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30 years strong

By COLIN M. STEWART

Tribune-Herald staff writer

What a difference 30 years can make.

What began in 1983 at the Hilo Lagoon Center as a small women’s clinic with five staff members has grown into a health care network serving areas in East and South Hawaii, with nine different locations and 170 employees.

“I’m not sure how many patients they saw that first year, but we had approximately 20,000 patients and approximately 75,000 visits this year,” Bay Clinic Inc. CEO Harold Wallace said Wednesday. “We’ve definitely seen a lot of growth in the last 30 years.”

Last week, Bay Clinic hosted its 30th Anniversary Gala at the Old Sugar Mill at Wainaku, where guests were asked to enjoy “A Taste of the Pacific, Celebrating Bay Clinic’s Diversity,” as the event was called, with food prepared by celebrity chef Ippy Aiona. Proceeds from the event will benefit the continued expansion of the system’s services — which are aimed at treating underserved and uninsured residents — such as the recent addition of a new facility in Ka‘u, said Dawn Hawkins, chairwoman of Bay Clinic’s Board of Directors.

“Just this past Friday we had our blessing for our new Ka‘u Family Health Center in Naalehu,” she said. “We already had a building there, but this is a brand new, state-of-the-art facility.”

Bay Clinic opened its Ka‘u Family Health Center to offer health care to underserved residents in 1996 in response to the closing of the sugar plantation in Naalehu. But after nearly 17 years, the limited and outdated clinical space was not meeting Bay Clinic’s quality of care standards, according to a press release.

The new Ka‘u Family Health and Dental Center will allow Bay Clinic to expand its access to an additional 3,400 new patients and handle an additional 8,500 visits annually, Hawkins said.

“It’s a big change in the amount of patients we’re able to service,” she said. “Our mission is to increase access to care.”

That mission has guided a variety of additions to its network throughout the history of Bay Clinic. Among them:

• 1991 — Pahoa Family Health Center opens

• 1996 — Ka‘u Family Health Center opens

• 1998 — Hilo Lagoon site relocated to Bay Front and expanded to provide medical and behavioral health services.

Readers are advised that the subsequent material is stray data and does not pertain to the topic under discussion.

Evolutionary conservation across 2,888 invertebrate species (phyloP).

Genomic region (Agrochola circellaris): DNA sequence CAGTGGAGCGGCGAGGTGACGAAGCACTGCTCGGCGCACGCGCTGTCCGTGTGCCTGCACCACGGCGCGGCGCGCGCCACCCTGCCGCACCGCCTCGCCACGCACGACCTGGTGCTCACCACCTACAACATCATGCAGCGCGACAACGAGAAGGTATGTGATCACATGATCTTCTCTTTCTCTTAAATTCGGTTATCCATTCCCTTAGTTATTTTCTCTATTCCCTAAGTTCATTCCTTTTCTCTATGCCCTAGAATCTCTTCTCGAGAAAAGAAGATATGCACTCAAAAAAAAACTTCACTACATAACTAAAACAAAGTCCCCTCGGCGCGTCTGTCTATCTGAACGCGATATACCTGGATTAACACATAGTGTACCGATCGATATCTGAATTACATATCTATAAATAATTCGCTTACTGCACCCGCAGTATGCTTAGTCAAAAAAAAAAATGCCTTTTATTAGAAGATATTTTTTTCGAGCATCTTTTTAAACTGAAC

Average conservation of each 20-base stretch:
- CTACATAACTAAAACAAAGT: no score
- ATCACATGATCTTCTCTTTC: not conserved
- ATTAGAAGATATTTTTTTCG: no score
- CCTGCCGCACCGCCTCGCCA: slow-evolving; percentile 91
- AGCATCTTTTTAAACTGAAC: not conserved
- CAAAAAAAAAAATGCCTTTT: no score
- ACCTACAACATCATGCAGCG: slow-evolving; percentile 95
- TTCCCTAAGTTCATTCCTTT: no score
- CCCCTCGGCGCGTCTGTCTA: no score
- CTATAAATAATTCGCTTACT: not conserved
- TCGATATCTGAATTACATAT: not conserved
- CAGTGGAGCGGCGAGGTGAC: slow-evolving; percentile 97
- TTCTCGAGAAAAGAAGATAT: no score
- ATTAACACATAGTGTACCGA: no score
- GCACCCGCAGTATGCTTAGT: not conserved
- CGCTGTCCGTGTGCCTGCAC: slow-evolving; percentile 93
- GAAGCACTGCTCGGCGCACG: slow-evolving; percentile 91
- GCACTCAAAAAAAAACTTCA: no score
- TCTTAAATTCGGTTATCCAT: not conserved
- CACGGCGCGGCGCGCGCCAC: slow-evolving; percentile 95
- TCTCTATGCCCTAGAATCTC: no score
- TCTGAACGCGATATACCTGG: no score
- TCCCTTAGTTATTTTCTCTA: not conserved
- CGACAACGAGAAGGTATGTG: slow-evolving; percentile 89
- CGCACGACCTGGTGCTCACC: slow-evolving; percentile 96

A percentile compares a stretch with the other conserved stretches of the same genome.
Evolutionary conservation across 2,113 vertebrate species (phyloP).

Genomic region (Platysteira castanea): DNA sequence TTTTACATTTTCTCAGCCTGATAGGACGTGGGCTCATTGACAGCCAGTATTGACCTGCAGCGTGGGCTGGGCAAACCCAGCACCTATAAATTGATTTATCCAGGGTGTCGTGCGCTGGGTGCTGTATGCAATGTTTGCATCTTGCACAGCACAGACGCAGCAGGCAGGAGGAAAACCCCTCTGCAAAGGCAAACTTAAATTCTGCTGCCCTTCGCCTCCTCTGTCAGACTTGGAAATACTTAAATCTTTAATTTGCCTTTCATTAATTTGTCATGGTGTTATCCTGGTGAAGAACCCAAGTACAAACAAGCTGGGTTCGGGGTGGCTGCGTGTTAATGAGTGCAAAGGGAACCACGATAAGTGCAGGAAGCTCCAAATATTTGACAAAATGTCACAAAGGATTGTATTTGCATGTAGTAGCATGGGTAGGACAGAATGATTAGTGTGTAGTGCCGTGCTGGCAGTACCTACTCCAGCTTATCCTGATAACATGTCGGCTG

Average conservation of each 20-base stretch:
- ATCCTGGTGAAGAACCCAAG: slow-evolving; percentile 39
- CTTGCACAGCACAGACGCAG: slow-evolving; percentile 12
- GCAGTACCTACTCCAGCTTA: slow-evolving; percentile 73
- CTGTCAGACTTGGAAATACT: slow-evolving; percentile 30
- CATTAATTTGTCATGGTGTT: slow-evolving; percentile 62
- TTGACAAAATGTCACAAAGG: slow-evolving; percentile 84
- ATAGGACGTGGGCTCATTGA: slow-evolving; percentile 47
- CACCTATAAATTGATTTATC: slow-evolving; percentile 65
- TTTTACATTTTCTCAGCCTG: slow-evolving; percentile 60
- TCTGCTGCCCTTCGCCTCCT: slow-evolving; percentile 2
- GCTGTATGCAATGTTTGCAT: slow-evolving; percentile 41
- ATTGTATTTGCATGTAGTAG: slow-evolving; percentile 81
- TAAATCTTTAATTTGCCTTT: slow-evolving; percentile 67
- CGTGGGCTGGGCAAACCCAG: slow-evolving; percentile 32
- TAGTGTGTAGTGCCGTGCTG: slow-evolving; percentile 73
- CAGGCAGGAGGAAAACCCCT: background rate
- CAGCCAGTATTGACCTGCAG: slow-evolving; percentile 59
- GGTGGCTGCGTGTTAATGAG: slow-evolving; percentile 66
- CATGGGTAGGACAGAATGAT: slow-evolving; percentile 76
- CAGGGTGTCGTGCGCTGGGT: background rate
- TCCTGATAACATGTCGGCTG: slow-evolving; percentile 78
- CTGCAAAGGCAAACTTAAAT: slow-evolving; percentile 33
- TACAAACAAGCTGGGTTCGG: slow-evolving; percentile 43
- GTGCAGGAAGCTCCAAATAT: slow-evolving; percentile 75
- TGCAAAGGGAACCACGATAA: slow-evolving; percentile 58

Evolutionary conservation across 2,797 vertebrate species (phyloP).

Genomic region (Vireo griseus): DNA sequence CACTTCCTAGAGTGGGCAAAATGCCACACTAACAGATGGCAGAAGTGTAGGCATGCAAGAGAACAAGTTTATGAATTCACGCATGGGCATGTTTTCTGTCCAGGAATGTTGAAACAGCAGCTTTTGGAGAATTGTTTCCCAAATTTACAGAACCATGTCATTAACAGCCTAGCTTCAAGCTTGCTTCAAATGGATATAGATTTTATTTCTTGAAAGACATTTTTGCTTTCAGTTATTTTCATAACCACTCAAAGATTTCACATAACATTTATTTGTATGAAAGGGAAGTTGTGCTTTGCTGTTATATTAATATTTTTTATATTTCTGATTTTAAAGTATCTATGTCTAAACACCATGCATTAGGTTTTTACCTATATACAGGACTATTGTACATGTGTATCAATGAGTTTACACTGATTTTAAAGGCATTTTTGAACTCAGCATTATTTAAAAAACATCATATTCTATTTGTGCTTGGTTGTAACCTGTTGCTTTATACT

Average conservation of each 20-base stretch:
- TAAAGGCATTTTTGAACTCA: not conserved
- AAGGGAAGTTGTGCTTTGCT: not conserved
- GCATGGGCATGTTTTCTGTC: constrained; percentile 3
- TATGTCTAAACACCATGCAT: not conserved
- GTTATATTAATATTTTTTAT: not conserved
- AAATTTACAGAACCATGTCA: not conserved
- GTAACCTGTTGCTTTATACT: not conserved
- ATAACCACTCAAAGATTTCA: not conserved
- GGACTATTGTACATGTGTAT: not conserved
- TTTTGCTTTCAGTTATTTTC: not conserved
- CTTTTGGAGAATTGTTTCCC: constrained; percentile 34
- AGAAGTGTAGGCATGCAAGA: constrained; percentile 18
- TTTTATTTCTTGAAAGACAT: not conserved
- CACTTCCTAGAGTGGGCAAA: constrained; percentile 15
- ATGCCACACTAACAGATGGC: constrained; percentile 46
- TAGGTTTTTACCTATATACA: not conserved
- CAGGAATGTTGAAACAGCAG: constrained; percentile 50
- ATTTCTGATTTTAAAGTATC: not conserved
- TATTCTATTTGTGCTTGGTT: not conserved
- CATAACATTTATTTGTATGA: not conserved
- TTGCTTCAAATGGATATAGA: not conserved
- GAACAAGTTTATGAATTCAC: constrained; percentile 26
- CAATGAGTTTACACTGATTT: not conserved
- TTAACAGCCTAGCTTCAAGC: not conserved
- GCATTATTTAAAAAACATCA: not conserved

• 2001 — Keaau Family Health and Dental Center opens

• 2008 — Hilo Bay Clinic relocates to Kinoole Street and renamed Hilo Family Health Center

• 2009 — Pahoa Women’s Health Center opens

• 2010 — Bay Clinic begins mobile dental services to provide dental care to Puna, Ka‘u and Hilo districts, as well as opening its Hilo Women’s Health Center, providing among other things comprehensive OB/GYN services in Hilo

• 2012 — Hilo Family Dental Center opens six exam rooms in Hilo Shopping Center

• 2013 — Ka‘u Family Health Center opens in Naalehu

As for the future growth of Bay Clinic, Wallace said he hopes to see efforts to build a new facility in Hilo that will consolidate the area’s many different services under one roof.

“That’s the grand plan, to have a larger, comprehensive site here in Hilo,” he said. “We’d obviously like for that to happen as soon as possible, but realistically we’re looking at within the next 3-5 years we would like to see that happen.”

Combining Hilo’s Bay Clinic offerings under one roof, including primary care, pediatrics, adult medicine, women’s health, behavioral health and dentistry, would ultimately mean patients wouldn’t have to spend all day walking or on a bus getting between appointments for various services, Wallace said.

It would also provide benefits such as contributing to workforce development efforts, not only for the facility’s own employees, but also area college and high school students, he added.

“We could set up a small university, or training center, where you could offer continuous training, and keep those people here in the community and make the money that they want to make. But to do that, you have to have the larger facility,” he said.

While no plans have been drawn up, nor has any particular piece of property been identified, Bay Clinic officials already have an idea of how big a facility they are looking to add, he said.

“At the smallest level, it could be about 20,000 square feet, but we’d like to have between 25,000 and 28,000. It would also help so we could have a medical supplies distribution center, in addition to dental and medical exam rooms,” he said.

Email Colin M. Stewart at cstewart@hawaiitribune-herald.com.

 

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